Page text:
India’s Space Tech Startup Pixxel Raises $5M Seed Funding from Blume, Growx, And Lightspeed

India’s Space Tech Startup Pixxel Raises M Seed Funding from Blume, Growx, And Lightspeed

Bengaluru-based private earth imaging startup Pixxel has raised $5 million in seed funding led by Blume Ventures, growX Ventures, and Lightspeed Ventures.

The round also saw participation from Stanford Angels and Ryan Johnson, a veteran in earth imaging and CEO at Blackbridge, a Canadian earth imaging company. Inventus Capital also participated in the round. Ryan, ex-President at Planet Labs, one of the largest satellite imaging companies in the world, will also join the Board of Directors at the company.

The funding will be used to expand the team, strengthen technology, and accelerate progress towards deployment of the constellation for the earth-imaging small satellites it is building. These will provide global coverage every 24 hours for tackling some of the world’s most pressing problems.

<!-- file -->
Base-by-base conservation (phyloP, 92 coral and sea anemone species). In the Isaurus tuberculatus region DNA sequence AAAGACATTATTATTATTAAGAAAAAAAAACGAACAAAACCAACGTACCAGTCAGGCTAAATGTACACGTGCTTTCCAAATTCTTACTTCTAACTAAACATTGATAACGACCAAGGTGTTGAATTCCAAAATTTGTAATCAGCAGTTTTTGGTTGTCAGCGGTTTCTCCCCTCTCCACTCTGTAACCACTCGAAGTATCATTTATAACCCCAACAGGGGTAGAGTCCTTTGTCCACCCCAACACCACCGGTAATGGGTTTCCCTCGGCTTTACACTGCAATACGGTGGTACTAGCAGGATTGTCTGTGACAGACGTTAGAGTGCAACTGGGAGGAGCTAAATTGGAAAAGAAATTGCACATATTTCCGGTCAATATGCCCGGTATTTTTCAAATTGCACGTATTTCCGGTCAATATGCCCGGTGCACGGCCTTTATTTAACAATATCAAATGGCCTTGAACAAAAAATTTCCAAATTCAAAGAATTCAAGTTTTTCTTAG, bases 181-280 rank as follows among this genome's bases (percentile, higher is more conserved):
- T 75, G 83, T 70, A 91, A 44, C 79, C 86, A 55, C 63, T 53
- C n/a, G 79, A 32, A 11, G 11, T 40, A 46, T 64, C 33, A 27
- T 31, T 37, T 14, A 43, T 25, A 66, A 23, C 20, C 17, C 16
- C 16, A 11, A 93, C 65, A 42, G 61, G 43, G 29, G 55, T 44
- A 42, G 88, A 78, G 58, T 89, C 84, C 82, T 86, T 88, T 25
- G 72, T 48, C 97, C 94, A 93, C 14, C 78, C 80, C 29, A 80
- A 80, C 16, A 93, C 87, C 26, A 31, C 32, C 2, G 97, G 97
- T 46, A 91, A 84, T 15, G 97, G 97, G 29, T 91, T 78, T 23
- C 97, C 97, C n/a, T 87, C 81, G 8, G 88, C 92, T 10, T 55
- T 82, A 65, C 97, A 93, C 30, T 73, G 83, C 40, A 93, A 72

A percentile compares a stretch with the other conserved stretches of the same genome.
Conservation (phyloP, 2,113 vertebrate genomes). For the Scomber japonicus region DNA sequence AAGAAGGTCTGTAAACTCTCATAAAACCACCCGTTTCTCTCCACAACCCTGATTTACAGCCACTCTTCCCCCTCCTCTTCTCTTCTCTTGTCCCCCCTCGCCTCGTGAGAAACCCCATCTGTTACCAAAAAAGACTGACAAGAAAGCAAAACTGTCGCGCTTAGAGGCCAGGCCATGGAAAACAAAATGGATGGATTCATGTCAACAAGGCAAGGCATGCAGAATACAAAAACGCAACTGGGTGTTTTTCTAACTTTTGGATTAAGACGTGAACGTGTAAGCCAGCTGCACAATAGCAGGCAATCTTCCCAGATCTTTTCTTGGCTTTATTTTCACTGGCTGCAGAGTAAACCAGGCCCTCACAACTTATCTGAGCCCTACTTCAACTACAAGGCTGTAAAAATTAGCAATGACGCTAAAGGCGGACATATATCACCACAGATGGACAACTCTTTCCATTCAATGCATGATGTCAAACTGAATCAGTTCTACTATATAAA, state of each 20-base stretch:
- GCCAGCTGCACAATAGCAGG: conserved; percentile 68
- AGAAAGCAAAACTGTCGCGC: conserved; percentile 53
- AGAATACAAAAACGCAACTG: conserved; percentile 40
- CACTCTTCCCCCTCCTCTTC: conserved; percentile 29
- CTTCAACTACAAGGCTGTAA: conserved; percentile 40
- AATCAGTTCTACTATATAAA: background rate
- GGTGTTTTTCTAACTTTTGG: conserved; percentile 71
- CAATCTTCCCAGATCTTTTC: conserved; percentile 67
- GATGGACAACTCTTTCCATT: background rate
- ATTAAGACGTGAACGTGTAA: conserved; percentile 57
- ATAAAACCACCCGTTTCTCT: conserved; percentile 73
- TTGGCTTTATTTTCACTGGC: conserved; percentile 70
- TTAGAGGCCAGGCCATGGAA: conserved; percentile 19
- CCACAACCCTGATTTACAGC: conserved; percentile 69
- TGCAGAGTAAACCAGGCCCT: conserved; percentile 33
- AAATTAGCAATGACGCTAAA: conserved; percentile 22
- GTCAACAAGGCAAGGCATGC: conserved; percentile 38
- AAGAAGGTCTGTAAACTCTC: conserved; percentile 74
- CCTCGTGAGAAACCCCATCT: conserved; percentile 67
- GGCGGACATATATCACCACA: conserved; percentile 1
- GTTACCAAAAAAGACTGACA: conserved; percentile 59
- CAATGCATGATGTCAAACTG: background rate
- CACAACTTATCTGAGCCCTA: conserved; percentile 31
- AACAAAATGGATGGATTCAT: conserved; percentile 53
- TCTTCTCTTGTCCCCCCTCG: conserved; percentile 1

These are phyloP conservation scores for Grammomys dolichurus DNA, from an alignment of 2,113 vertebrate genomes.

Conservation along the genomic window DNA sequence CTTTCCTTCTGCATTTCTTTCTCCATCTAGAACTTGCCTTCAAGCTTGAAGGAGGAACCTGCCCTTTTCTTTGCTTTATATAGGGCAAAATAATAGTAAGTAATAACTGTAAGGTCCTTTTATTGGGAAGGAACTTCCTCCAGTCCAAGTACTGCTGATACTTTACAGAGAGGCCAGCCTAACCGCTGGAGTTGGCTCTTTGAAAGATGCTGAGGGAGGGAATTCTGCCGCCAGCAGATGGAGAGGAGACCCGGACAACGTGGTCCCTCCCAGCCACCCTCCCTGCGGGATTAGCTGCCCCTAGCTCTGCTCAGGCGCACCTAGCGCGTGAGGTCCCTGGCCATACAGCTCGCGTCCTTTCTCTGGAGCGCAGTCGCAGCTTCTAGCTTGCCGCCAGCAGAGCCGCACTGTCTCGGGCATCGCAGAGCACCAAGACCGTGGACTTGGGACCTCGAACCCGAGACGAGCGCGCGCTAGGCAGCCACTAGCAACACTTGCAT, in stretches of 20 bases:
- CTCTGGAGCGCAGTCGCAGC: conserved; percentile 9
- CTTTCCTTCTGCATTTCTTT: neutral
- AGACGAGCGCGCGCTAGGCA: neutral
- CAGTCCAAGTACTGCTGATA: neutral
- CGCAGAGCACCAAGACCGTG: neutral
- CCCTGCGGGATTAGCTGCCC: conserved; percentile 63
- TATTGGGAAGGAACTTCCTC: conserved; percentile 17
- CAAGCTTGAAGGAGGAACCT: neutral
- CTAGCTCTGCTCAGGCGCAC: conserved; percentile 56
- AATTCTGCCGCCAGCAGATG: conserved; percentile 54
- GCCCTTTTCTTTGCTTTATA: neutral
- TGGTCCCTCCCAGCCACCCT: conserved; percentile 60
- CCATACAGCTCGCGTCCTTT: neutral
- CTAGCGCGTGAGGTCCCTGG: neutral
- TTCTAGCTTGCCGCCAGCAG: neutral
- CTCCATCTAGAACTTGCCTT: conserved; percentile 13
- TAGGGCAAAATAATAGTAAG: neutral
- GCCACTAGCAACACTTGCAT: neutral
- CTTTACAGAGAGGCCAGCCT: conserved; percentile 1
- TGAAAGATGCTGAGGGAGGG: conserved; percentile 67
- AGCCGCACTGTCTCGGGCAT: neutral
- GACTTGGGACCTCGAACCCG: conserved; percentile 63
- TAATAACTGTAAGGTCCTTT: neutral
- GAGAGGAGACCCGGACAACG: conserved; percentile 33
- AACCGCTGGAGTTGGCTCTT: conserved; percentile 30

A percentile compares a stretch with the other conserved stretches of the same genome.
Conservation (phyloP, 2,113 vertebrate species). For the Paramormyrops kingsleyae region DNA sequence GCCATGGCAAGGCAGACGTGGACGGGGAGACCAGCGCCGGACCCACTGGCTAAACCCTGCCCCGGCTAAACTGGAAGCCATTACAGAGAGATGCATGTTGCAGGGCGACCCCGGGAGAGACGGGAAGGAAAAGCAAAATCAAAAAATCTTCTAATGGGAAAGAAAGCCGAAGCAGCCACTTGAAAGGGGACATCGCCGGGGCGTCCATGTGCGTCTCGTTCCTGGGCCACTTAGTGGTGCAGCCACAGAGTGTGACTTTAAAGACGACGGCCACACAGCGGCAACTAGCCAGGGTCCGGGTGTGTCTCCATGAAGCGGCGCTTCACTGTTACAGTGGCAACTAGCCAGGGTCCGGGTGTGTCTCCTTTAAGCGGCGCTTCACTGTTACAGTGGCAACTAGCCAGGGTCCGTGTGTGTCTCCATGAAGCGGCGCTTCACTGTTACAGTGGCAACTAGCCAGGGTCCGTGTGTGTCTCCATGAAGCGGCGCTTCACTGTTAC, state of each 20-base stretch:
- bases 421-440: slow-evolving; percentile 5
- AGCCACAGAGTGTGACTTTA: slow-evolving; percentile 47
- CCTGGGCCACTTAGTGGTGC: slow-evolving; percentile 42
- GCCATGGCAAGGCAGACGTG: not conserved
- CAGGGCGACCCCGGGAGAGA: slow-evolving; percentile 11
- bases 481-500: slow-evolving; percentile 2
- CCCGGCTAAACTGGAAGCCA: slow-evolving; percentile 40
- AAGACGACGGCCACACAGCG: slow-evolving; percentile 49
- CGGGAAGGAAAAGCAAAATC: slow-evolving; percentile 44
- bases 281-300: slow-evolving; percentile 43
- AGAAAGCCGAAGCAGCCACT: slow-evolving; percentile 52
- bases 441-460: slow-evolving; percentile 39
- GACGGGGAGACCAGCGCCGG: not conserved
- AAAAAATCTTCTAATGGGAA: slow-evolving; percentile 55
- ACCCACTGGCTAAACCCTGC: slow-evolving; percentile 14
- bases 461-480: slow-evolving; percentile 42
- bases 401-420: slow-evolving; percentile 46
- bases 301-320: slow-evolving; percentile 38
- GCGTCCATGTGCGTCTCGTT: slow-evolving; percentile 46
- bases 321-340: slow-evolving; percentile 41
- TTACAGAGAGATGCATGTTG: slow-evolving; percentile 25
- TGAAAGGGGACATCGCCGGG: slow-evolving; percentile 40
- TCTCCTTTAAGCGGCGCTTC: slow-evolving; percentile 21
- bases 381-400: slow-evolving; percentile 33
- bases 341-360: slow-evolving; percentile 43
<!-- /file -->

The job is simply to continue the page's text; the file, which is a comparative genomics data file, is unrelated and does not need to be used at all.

Founded in 2019 by Awais and Kshitij Khandelwal, final year students at BITS Pilani, Pixxel’s satellites focus on collecting information-rich data of a much higher quality than today’s satellites. These will be analysed by Pixxel’s proprietary machine and deep learning models to detect, monitor, and predict global problems and phenomena.

The first satellite is scheduled to launch towards the end of this year on a Soyuz rocket.

Awais explains the recent announcement by the Indian government to set up IN-SPACe and privatise space by encouraging startup participation has also come at the right time.

Hemant Mohapatra, Partner at Lightspeed India, said: “The micro-satellite movement, together with easier and cheaper access to space, has led us closer than ever to the dream of providing real-time, 24x7x365 coverage of full planetary data. With COVID-19, we are seeing imagery demand shift even faster away from drones and airplanes to satellites. Their platform-centric approach to satellites, payload, data, and associated AI-led analytics is one of the boldest and most comprehensive we have seen, and we are very excited to go on this journey with them.”

The microsatellites Pixxel is manufacturing are very compact, not more than the size of a mini-refrigerator (weight close to 15 kg). Pixxel also makes sure that its satellites de-orbit after their lifetime, thereby not contributing to the problem of space debris.

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